Subject-Verb Agreement

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Make verb agree with its subject, not with a word that comes between.

Wrong:
The overplucked brows on that face needs serious eyebrow penciling.

Right:
The overplucked brows on that face need serious eyebrow penciling.

The word “and” makes the subjects plural

Wrong:
His broad soft belly and glassy grey eye scares me to my bones.

Right:
His broad soft belly and glassy grey eye scare me to my bones.

If you join subjects with “or” or “nor” make the verb agree with the part of the subject nearer to the verb.

Wrong:
If a cigarette or a doobie are what you need, call me after midnight and I’ll be right over.
Right:
If a cigarette or a doobie is what you need, call me after midnight and I’ll be right over.

Wrong:
Neither Belasco nor his five girlfriends was capable of listening to advice; they were too drunk with passion.

Right:
Neither Belasco nor his five girlfriends were capable of listening to advice; they were too drunk with passion.

Indefinite pronouns are singular

Examples of indefinite pronouns:

Anybody, anyone, anything, each , either, everybody, everyone, everything, neither, nobody, no one, nothing, somebody, someone, something.

Wrong:

Everyone on the battlefield during a missile barrage know that death is near.

Right:
Everyone on the battlefield during a missile barrage knows that death is near.

Most collective nouns are singular

Committee, jury, audience, family, troop are examples of collective nouns. Unless the meaning is obviously plural, treat them as singular.

Wrong:
The audience detested Good Charlotte’s top ten hit “The Anthem,” so they pelted the band with chewing gum and used Tampons.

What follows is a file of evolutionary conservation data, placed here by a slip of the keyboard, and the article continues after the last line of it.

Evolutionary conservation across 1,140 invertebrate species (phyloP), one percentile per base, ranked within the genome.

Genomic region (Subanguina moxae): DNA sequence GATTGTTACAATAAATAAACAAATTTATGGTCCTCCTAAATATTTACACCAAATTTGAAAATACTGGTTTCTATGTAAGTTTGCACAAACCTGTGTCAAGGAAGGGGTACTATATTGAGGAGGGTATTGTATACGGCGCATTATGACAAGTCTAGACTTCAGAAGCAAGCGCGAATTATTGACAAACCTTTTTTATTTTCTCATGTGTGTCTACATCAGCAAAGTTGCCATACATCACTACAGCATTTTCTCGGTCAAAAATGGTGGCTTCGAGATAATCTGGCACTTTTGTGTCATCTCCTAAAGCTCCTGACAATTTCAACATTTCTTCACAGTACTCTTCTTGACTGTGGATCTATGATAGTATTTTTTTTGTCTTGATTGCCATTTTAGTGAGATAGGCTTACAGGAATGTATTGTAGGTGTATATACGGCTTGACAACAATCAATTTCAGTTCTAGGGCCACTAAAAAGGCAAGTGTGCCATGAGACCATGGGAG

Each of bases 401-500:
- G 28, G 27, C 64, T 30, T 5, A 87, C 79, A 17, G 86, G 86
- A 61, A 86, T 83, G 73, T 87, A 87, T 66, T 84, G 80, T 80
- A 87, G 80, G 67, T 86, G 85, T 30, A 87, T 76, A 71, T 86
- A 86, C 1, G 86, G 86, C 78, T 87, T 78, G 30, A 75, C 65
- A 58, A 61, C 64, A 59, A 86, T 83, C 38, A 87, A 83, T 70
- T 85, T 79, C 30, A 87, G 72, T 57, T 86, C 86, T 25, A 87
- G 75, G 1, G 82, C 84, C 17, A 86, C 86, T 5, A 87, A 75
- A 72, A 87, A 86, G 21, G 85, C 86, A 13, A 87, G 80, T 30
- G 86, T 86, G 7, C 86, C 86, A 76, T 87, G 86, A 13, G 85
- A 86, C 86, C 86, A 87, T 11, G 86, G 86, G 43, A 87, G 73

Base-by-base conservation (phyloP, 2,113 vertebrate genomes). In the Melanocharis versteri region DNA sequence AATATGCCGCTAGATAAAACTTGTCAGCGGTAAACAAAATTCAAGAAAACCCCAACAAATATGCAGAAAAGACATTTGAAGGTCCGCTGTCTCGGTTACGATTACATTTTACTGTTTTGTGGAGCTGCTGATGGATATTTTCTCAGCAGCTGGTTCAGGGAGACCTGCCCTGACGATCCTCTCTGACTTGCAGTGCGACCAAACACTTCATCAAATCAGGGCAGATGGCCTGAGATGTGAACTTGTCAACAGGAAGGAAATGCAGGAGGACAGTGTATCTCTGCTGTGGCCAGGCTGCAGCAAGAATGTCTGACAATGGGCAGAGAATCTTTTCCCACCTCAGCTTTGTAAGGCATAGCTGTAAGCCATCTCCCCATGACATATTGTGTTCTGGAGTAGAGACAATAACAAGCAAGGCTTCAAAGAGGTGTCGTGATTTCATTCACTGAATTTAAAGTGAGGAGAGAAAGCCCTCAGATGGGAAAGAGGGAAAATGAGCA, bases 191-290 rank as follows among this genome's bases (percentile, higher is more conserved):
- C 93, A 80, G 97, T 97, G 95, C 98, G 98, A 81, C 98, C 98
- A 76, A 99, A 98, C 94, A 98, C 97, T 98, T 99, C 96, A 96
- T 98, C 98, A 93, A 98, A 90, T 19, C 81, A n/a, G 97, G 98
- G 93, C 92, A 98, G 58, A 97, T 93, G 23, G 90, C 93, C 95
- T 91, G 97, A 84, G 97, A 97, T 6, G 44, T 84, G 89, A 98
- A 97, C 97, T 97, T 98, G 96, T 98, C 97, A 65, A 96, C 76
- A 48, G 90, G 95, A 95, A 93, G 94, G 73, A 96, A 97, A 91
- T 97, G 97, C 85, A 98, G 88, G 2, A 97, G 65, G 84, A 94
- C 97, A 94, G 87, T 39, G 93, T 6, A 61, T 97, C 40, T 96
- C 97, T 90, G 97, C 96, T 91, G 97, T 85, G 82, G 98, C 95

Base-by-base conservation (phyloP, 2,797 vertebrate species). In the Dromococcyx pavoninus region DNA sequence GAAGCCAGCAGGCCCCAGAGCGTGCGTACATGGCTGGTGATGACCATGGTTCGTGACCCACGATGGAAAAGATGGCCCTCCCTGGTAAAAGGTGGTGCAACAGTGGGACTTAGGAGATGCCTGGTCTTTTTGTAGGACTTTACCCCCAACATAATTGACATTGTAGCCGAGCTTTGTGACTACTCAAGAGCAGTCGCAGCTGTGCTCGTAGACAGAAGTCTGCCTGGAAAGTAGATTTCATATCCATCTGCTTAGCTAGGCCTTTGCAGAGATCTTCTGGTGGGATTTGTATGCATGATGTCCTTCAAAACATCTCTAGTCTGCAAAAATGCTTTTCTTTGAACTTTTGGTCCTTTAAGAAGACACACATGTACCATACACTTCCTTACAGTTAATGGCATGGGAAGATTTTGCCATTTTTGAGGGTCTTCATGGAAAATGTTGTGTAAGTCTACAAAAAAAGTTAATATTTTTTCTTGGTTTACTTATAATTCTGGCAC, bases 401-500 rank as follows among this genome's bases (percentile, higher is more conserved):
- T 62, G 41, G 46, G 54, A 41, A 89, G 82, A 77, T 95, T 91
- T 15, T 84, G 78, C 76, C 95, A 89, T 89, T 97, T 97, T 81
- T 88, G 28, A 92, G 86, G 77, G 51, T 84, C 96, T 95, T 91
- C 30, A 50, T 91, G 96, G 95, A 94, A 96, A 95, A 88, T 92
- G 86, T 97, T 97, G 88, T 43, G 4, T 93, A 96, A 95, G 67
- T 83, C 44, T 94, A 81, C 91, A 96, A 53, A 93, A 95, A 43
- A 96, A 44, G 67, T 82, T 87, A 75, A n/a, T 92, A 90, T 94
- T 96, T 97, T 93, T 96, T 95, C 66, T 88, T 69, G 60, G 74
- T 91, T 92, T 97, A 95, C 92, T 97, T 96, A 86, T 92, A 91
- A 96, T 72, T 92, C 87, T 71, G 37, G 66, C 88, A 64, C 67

Right:
The audience detested Good Charlotte’s top ten hit “The Anthem,” so it pelted the band with chewing gum and used Tampons.

Verb must agree with the subject even when subject follows verb

Wrong:
There was a 3-foot tall lunatic dressed as Puff Daddy and a 10-foot laughing clown who made the children cry.

Right:
There were a 3-foot tall lunatic dressed as Puff Daddy and a 10-foot laughing clown who made the children cry.

Who, which, and that, need verbs that agree with their antecedents.

Wrong:
My ability to lie is one of the things that make me a better guy than you.

Right:
My ability to lie is one of the things that makes me a better guy than you.

Many words look plural—measles, mumps, athletics, mathematics—but are singular.

Wrong:
Mathematics are my favorite subject because Professor Lobachevsky is cuter than Sponge Bob Squarepants.

Right:
Mathematics is my favorite subject because Professor Lobachevsky is cuter than Sponge Bob Squarepants.

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Exercises.

1. The friendship of the lame little balloonman and the bubblelicious teacher’s pet have, over the past decade, meant a great deal to me.

2. Her breasts swings lightly as she bend; she is a woman in the prime of life.

3. Young, hot, and divorced, Ashley and her sisters dates only tawdry and tacky fellows.

4. Waiting in the dugout, chewing tobacco, was a Bolshevik Jew and a blood-thirsty blob of mozzarella sticks.

5. Neither the naked truth nor the huge mothers was able to force him to confess.

6. Bink and Pepper make out until their lips turn to mush.

7. Scarlett Johansson and Pete Yorn is singing a duet tonight at the Pimple Pop Café.

8. If a pair of Levi’s skinny or two pairs of Calvin Klein copper wash is needed, then spend what you must.

9. Arnold and I believes that shopping for a Hugo Boss suit should be as uncomplicated as buying a dirty water hotdog.

10. Steve Phillips, former general manager of the New York Mets and fired ESPN analyst, and his ex doink buddy, shlubby seductress Brooke Hundley, is not in love.

shlubby seductress

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